Important Info About Gluten and Your Health!

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  • May 22, 2013 8:11 pm

Important Info about Gluten and Your Health!

What is Gluten?


Gluten is the common name for proteins in specific grains that are harmful to persons with celiac disease and non-celiac gluten sensitivity. These proteins are found in all forms of wheat and related grains rye, barley and triticale. Gluten gives elasticity to dough and provides chewiness to breads and baked goods. Gluten’s two main protein groups are gliadins and glutenins.

How Do I Know If I Have Gluten Intolerance or Celiac Disease?

You may experience one or more of the following symptoms:

  • Weight loss or weight gain
  • Nutritional deficiencies due to malabsorption e.g. low iron levels
  • Gastro-intestinal problems (bloating, pain, gas, constipation, diarrhea)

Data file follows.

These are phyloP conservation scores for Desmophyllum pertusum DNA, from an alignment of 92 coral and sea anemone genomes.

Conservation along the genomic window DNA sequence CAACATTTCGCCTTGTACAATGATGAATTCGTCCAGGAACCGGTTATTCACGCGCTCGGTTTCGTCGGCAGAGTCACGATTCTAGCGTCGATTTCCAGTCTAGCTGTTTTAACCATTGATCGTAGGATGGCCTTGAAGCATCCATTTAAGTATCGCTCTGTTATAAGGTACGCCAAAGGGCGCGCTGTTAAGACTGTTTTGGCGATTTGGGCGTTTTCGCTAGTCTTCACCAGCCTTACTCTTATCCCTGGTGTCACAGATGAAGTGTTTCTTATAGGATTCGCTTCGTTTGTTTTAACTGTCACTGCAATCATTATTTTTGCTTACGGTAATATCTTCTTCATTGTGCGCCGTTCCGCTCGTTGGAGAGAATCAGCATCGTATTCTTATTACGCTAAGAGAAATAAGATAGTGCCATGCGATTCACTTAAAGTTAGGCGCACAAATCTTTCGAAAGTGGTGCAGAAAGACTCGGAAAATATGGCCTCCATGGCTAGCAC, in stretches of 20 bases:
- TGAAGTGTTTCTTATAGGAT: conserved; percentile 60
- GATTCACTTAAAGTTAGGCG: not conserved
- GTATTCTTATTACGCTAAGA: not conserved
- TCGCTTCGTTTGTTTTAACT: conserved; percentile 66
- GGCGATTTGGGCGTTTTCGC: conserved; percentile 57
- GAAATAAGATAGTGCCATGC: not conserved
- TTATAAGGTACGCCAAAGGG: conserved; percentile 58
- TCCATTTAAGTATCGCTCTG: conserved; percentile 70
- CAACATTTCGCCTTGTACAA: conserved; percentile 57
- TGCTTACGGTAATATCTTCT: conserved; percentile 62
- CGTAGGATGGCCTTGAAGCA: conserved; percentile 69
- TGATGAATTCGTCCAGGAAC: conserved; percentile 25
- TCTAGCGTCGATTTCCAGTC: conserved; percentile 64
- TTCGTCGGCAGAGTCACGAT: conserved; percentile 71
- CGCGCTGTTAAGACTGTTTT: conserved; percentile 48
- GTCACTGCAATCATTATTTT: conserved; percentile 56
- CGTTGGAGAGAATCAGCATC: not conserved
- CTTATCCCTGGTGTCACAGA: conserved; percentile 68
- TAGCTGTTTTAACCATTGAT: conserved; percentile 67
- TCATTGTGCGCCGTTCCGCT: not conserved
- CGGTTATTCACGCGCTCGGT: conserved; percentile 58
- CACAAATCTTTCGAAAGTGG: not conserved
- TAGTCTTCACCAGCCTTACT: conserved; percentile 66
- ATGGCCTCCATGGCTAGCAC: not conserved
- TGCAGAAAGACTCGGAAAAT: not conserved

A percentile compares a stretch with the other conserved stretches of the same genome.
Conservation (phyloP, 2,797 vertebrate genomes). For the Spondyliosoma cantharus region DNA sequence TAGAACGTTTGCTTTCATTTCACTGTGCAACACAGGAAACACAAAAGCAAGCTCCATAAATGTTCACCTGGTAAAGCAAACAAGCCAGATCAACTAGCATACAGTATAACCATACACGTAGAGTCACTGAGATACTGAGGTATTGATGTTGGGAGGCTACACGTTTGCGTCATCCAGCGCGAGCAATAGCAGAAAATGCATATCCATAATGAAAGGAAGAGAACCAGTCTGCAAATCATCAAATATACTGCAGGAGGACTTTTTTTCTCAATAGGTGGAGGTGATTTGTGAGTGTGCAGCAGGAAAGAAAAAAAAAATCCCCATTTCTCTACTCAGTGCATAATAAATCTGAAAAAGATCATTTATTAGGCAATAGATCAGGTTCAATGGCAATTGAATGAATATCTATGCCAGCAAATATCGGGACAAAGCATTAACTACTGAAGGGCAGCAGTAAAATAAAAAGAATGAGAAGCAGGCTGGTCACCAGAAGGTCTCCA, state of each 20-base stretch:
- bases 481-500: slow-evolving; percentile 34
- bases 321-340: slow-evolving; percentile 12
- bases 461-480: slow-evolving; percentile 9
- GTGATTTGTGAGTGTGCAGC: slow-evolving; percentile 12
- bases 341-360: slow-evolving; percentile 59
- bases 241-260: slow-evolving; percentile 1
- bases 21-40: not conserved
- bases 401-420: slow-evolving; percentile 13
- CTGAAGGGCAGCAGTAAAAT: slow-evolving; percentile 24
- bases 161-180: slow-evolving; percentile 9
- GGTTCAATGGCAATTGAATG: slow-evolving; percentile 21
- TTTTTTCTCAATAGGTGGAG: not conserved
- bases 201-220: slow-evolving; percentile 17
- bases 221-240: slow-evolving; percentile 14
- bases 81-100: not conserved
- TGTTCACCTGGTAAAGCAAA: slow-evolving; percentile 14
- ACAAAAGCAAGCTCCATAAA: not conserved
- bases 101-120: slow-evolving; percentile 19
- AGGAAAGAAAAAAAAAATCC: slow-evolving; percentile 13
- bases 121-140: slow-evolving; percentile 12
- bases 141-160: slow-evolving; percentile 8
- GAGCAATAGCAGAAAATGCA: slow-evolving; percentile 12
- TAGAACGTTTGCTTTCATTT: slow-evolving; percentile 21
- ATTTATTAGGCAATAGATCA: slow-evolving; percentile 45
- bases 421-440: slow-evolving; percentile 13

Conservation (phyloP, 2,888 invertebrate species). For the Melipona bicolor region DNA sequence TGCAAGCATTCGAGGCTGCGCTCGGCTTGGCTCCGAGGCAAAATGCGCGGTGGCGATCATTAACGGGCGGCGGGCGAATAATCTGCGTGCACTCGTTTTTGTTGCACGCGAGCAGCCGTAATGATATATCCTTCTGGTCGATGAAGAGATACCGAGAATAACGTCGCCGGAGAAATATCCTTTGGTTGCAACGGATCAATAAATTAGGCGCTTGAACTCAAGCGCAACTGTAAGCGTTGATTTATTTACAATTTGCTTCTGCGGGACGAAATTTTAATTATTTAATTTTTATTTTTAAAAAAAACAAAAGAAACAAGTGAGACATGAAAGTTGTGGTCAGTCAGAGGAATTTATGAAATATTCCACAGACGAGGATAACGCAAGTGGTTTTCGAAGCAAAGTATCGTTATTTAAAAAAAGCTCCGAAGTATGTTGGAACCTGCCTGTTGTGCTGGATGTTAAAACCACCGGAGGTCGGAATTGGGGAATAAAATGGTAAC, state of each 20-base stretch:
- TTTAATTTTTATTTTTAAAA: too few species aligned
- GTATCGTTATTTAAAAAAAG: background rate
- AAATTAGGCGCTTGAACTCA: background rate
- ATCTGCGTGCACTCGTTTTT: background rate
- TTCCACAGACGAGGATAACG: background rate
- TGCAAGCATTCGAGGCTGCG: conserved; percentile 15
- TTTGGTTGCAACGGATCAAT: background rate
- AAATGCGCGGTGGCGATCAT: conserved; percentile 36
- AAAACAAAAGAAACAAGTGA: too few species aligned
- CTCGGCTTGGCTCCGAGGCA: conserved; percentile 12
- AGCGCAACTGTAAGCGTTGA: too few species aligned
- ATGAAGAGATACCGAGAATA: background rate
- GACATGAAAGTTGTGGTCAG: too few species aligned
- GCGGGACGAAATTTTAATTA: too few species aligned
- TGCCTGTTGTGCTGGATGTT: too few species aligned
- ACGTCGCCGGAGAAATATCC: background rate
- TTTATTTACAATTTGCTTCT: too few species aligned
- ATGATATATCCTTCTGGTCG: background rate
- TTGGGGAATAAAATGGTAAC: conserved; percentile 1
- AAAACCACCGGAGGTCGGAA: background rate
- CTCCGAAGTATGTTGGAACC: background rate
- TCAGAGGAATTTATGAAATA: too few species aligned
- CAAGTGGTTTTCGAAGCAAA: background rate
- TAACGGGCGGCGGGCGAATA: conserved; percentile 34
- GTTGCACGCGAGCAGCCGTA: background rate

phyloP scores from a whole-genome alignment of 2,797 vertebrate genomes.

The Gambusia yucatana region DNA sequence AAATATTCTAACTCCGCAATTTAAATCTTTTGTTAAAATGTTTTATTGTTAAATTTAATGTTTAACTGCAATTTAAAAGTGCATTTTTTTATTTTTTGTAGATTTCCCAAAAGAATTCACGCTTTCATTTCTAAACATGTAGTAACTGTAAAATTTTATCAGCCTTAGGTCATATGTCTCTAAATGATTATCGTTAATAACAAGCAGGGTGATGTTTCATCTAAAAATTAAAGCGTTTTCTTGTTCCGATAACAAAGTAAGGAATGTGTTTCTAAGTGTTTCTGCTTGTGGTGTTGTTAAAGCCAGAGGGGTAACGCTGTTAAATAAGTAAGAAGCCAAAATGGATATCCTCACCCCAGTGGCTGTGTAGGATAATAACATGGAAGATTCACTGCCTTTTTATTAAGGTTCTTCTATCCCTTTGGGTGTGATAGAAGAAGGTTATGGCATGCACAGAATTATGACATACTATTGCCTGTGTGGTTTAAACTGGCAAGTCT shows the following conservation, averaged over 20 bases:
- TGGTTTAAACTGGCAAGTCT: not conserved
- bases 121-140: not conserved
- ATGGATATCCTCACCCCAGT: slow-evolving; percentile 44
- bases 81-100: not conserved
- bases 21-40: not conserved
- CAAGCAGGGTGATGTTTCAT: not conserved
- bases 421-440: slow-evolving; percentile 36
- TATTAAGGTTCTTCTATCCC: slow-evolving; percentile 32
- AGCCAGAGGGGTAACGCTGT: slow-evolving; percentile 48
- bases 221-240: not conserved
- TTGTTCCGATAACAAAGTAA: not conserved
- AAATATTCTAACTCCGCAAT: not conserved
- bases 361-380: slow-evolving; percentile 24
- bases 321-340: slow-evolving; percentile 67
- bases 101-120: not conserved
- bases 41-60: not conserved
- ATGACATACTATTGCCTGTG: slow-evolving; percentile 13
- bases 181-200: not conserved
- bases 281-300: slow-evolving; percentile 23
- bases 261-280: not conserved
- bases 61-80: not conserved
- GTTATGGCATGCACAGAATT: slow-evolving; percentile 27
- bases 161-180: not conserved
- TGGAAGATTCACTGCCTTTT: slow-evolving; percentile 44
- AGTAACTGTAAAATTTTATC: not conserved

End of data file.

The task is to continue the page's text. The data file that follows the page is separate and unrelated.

• Fat in the stools (due to poor digestion)
  • Aching joints
  • Depression
  • Eczema
  • Head aches
  • Exhaustion
  • Irritability and behavioural changes
  • Infertility, irregular menstrual cycle and miscarriage
  • Cramps, tingling and numbness
  • Slow infant and child growth
  • Decline in dental health

Undiagnosed for long periods of time, food intolerances have been found to contribute to diabetes, bowel cancer, anemia and osteoporosis.

Why Gluten Matters

During digestion, gluten proteins break down into smaller units, referred to as peptides, polypeptides or peptide chains, which are made up of strings of amino acids. One particular amino acid sequence or peptide chain is known to be harmful to people with celiac disease or gluten sensitivity when it comes in contact with the small intestine. For people with gluten-related disorders, strictly avoiding gluten is critical to maintaining good health.

Certified Gluten-Free